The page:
Using progressive design method, we designed and built a wide field of view (FOV) catadioptric lens for LWIR earth sensors in the 14 to 16 μm range. The prototype lens is compatible with 640×480 uncooled FPA and 25 microns pixel pitch. Its full field of view is 170° and F number is 0.86. The f-theta distortion is less than 1%. Besides, the system works well during a temperature range of -40°C~+60°C.
We designed a compact middle-wave infrared (MWIR) lens with a large focal length ratio (about 1.5:1), used in the 3.7 to 4.8 μm range. The lens is consisted of a compact front group and a re-imaging group. Thanks to the compact front group configuration, it is possible to install a filter wheel mechanism in such a tight space. The total track length of the lens is about 50mm, which includes a 2mm thick protective window and a cold shield of 12mm. The full field of view of the lens is about 3.6°, and F number is less than 1.6, the image circle is about 4.6mm in diameter. The design performance of the lens reaches diffraction limitation, and doesn’t change a lot during a temperature range of -40°C~+60°C. This essay proposed a stepwise design method of infrared optical system guided by the qualitative approach. The method fully utilize the powerful global optimization ability, with a little effort to write code snippet in optical design software, frees optical engineer from tedious calculation of the original structure.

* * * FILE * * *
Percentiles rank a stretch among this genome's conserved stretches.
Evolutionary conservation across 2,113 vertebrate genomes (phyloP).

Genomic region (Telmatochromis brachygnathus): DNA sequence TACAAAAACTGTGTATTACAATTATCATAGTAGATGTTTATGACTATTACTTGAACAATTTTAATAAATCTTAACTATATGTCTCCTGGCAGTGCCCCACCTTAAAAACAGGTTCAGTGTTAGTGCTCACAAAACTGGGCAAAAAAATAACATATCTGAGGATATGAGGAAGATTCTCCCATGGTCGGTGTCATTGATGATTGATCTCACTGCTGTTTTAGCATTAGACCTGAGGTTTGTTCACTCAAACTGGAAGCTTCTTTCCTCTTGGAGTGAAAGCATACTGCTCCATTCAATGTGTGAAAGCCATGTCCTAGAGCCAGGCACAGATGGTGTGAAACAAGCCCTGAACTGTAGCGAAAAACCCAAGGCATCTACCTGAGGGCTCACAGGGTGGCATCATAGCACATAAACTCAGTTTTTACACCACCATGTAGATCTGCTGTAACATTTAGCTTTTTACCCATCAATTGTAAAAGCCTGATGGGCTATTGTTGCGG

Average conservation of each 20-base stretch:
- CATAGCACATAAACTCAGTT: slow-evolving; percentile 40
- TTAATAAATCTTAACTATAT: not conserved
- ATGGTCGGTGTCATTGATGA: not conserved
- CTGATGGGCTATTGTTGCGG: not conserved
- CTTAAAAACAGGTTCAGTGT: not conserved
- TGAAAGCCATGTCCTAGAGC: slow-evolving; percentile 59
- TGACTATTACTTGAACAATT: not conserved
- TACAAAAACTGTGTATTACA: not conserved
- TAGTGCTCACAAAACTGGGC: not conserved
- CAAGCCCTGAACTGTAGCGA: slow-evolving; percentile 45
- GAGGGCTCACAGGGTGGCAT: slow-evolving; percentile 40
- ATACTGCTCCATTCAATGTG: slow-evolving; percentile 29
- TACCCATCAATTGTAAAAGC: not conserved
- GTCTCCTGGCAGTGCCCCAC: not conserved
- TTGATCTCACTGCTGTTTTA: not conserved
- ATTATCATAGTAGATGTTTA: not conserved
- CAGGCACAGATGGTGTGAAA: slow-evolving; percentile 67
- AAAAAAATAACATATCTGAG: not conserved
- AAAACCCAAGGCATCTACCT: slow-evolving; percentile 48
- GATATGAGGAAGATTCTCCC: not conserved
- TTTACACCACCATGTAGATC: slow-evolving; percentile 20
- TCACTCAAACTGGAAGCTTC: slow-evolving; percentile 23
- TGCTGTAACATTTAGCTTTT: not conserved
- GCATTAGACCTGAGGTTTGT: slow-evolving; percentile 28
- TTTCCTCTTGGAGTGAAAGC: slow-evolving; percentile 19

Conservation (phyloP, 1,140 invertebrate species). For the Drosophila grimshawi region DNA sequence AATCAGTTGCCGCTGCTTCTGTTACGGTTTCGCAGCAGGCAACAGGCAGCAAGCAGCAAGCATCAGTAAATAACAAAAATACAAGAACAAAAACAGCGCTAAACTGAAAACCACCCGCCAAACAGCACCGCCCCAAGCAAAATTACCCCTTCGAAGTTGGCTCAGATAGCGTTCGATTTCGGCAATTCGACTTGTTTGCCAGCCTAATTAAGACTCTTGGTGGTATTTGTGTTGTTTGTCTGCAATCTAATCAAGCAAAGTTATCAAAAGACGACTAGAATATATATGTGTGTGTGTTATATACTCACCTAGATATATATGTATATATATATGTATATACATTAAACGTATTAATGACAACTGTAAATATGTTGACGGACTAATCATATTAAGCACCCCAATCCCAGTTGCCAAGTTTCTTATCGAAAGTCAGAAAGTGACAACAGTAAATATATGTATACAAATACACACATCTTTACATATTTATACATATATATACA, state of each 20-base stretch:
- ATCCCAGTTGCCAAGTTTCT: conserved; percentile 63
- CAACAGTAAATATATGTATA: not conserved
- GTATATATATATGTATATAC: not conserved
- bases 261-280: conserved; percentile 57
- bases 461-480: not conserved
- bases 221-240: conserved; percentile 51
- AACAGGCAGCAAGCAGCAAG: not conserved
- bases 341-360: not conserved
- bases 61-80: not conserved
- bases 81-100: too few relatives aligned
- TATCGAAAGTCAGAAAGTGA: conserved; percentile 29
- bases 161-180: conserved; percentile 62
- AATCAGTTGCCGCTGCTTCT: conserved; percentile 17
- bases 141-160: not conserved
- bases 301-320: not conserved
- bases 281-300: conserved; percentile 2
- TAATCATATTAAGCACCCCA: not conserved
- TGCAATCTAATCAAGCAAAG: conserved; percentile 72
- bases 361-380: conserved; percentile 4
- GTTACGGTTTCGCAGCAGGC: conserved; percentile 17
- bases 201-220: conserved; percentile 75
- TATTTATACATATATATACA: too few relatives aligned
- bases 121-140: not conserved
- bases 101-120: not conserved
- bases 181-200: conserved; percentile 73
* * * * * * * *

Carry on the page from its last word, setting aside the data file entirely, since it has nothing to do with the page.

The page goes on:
The earth sensors on the satellites measure the attitude by observing the discontinuity between earth radiance and cold space background. As IR detector technology advances, the earth sensor has evolved from traditional scanning sensor to static sensors with uncooled infrared FPA. In order to obtain high pointing accuracy of the earth center and avoid the influence of the cloud layer, the optical system should have the following characteristics such as: excellent f-theta linearity, high MTF at corresponding frequency, and high transmittance in the 14 to 16 μm range. In addition, this earth sensor is intended to be used on a LEO satellite, so the optical system must cover a wide FOV larger than 130°, and be as light and compact as possible.
This paper contains the full design process of a wide-angle lens used for LWIR earth sensors from paraxial power allocation calculation to optimization of lens. The lens has a relative large image circle of 13mm, which is compatible with a 640×480 25μm uncooled FPA, and its full FOV is 180°. Its focal length is 4.177 and F number is 0.8. The f-theta distortion is less than 0.25%. By choosing chalcogenide glasses as lens material, the lens has a higher transmittance compare to Germanium lens. Also by analyzing the chromatic aberration of the lens, applying a DOE surface helps to improve the image quality, and pushes the modulated transfer function towards diffraction limitation.